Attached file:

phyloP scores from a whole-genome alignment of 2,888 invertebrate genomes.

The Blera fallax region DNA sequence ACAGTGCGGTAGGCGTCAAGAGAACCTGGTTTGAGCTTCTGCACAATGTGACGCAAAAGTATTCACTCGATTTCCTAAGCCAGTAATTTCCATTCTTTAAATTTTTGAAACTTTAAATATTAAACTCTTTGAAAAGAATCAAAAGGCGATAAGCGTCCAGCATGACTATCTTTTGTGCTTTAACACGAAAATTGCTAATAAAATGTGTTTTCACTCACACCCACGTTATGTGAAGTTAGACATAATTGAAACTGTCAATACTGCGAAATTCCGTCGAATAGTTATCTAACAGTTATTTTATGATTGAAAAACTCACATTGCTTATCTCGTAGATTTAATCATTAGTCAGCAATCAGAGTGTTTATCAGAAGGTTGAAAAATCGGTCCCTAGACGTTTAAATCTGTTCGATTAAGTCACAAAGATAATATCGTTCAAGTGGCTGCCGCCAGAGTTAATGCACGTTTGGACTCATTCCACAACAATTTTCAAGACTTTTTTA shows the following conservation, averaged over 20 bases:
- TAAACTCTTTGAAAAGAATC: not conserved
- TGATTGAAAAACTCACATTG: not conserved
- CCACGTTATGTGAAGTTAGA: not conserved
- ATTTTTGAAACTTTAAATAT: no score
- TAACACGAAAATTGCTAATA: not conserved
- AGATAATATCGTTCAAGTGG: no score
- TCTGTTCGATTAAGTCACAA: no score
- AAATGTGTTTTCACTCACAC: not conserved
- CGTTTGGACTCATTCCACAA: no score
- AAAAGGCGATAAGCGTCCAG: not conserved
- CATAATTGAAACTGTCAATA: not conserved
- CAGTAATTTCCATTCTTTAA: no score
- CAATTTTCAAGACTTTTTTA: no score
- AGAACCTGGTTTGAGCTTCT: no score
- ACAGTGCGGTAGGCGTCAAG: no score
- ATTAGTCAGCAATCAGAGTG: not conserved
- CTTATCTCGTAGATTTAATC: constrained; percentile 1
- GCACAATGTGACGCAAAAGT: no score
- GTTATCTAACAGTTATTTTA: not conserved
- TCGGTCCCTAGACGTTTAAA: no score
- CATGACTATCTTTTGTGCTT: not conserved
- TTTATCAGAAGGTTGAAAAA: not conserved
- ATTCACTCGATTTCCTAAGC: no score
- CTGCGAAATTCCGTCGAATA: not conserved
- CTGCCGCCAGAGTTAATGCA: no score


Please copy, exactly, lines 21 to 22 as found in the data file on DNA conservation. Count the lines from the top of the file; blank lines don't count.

- GTTATCTAACAGTTATTTTA: not conserved
- TCGGTCCCTAGACGTTTAAA: no score